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Food Festivals

Cochon 555: "Porkapalooza" Hits the House of Blues

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Mon, May 7, 2012 at 4:05 PM

click to enlarge Lindy and Grundy's Erika Nakamura cuts a hog down to size - G. SNYDER
  • G. Snyder
  • Lindy and Grundy's Erika Nakamura cuts a hog down to size
If the air seemed a bit heavier with the scent of bacon along the Sunset Strip last night, it was due to the pork-centric carnival that rolled through the House of Blues on Sunday: the second annual L.A. stopover in the nationwide Cochon 555 tour, an event combining five chefs, five whole heritage-breed hogs, and five winemakers together into one bacchanalian cooking competition. This year's venue further cemented Cochon's reputation as the rock concert of food festivals, featuring a well-lit stage where live hog butchery subbed in for screaming guitar solos.

click to enlarge The Pig Pit - G. SNYDER
  • G. Snyder
  • The Pig Pit
Chef stations were spread around the center of the room, with the crowds looking on from the periphery of the stage as kitchen crews prepared over 1200 pounds of pork. You could sip on a icy Anchor Steam, a deep and funky of syrah from Scholium Project, or a well-shaken Mason jar of bourbon and Luxardo cherries mixed by Daniel Hyatt of San Francisco's Alembic Bar, all while watching some of L.A.'s big-name chefs whole hog on their dishes.

Mezze chef Micah Wexler's menu included a non-halal version shawarma made with pork shoulder and pickles; delectable slices of liver pastrami, shriveled by smoke until they appeared mummified; and a soft blood cake pudding smeared with a mostarda of sweet pickled apples.

Jason Neroni, chef at the soon-to-debut Superba snack bar, produced a pungent and utterly addictive campangola banh mi made with black garlic and black kimchi and a pork ramen with a small lightly poached egg yolk floating on top.

Neil Fraser, most recently of Manhattan Beach's The Strand House, served a succulent dish of roasted pork loin with fava beans, ramps, morels, and fresh sweet corn would be a worthy spring special at any restaurant in town. He might have had less success with crispy chicharones topped with flash-frozen foie gras "Dippin' Dots" and a pig-brain based "offaliase," which tasted something like a half-frozen spam wedge.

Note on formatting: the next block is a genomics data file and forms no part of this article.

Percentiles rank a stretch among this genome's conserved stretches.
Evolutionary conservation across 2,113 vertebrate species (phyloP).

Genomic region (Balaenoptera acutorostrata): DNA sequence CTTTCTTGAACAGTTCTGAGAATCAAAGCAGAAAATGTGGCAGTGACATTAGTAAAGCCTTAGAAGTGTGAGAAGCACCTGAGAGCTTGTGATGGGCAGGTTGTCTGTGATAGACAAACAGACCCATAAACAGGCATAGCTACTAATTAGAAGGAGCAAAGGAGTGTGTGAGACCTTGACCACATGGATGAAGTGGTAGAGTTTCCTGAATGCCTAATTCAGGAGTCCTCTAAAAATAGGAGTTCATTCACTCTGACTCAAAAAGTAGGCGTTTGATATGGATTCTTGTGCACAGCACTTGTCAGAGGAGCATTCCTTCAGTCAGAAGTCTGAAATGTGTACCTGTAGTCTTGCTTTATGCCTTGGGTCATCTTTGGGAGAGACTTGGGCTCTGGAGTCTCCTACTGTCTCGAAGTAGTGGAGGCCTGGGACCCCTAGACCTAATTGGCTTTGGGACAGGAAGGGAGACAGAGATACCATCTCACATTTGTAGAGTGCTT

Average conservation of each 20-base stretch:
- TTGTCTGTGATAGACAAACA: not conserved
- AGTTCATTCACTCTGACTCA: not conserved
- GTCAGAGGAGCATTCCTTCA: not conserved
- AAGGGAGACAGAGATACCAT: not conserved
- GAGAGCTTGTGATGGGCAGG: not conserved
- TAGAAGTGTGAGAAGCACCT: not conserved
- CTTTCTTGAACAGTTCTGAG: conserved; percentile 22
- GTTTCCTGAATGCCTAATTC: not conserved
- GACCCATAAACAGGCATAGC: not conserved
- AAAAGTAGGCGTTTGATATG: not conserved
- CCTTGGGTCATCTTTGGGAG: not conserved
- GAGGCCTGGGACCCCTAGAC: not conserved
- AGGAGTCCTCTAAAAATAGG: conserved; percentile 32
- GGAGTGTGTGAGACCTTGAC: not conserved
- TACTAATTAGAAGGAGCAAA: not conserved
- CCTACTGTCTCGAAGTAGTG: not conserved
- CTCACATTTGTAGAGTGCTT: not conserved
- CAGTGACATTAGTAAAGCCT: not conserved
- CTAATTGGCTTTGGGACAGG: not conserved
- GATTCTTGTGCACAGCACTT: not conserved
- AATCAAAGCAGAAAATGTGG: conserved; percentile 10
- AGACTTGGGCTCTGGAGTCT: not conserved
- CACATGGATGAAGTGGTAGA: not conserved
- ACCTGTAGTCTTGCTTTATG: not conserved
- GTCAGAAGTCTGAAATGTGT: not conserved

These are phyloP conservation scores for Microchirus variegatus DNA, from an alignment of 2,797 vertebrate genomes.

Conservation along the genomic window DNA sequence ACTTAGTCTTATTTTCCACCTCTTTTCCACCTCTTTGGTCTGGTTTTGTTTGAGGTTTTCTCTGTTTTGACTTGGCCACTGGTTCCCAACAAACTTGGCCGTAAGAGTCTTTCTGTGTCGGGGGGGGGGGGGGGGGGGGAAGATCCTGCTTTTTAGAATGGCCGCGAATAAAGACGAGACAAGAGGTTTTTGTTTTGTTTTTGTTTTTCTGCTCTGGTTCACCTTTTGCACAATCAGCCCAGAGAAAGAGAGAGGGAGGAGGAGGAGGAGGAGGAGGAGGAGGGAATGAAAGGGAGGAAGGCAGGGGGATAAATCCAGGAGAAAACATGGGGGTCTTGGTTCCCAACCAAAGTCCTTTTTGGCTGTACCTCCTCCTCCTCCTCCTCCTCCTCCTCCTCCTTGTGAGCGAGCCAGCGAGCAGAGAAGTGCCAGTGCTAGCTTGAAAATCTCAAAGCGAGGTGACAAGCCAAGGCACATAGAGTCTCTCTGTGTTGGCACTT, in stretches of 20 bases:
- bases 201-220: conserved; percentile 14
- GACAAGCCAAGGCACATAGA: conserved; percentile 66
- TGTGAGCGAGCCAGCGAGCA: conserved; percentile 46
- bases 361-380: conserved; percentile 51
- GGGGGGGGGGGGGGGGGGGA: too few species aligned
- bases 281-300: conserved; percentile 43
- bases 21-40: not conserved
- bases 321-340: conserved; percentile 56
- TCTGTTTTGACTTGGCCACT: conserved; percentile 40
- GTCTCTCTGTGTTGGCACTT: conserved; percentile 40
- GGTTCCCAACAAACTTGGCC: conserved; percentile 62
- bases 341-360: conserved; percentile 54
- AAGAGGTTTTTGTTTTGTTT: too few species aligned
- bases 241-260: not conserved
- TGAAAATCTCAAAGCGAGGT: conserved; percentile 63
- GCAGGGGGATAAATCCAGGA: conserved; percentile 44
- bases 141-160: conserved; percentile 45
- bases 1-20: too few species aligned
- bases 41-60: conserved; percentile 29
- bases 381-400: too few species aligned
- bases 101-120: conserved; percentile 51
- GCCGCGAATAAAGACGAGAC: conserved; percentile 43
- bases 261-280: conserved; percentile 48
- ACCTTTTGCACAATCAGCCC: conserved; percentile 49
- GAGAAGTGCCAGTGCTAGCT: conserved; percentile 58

Chad Colby of Mozza, who won the competition last year, unveiled a charcuterie gauntlet stacked with homemade capocollo, mortadella, pumpkin spiced salami and a pickled and poached meat-speckled "head-to-tail" head cheese. There wasn't one person in line who didn't dream of slicing open a thick Italian loaf and stuffing it with Colby's cold cuts and assembling what would likely be one of the most mesmerizing Italian sandwiches of all-time.

click to enlarge Ford's Filling Station's illustrated menu - G. SNYDER
  • G. Snyder
  • Ford's Filling Station's illustrated menu
But the night's honors went to the 2012 competition winner Ben Ford, a guy known for serving whole hog dinners at his Ford's Filling Station for some time, and a runner-up at last year's festival. At Ford's station were little cups of crispy pig ears drizzled with spicy alioli, a braised chili verde taco, and a pork loin tartare that disappeared almost immediately and seemed to figure as a favorite amongst the judges, which included food figures such as Adam Fleischman, Krista Simmons, Octavio Becerra and Jonathan Gold.

Later there was a butchery demonstration from Lindy and Grundy, which felt eerily reminiscent of a particular scene in Lord of the Flies, and a rousing speech by Brady Lowe, the event organizer and champion of all things local and sustainable. Lest you forget this event was all about the heritage-breed pigs and their farmers: a Large Black from Heritage Foods, a Red Wattle from Cooks Pigs Ranch, and a pair of Berkshires from Stone Valley Farm and Jubilee.

click to enlarge Matthew Kang of Scoops Westside serving bacon-topped ice cream - G. SNYDER
  • G. Snyder
  • Matthew Kang of Scoops Westside serving bacon-topped ice cream
If you somehow didn't manage enough by the time the chefs were spent, the night ended with bacon-topped ice cream from Scoops Westside and chocolate made from Benton and Iberico ham for dessert. Waitresses roamed with jars filled with long strips of bacon that served as a kind of meaty toothpick. There was music too, a lively indie soundtrack that filled the room nicely thanks to fine acoustics. This may have the first time in the House of Blues' history in which guests dug the music, but because of bellies stuffed with meat and liquor, could not manage more than a half-hearted sway.

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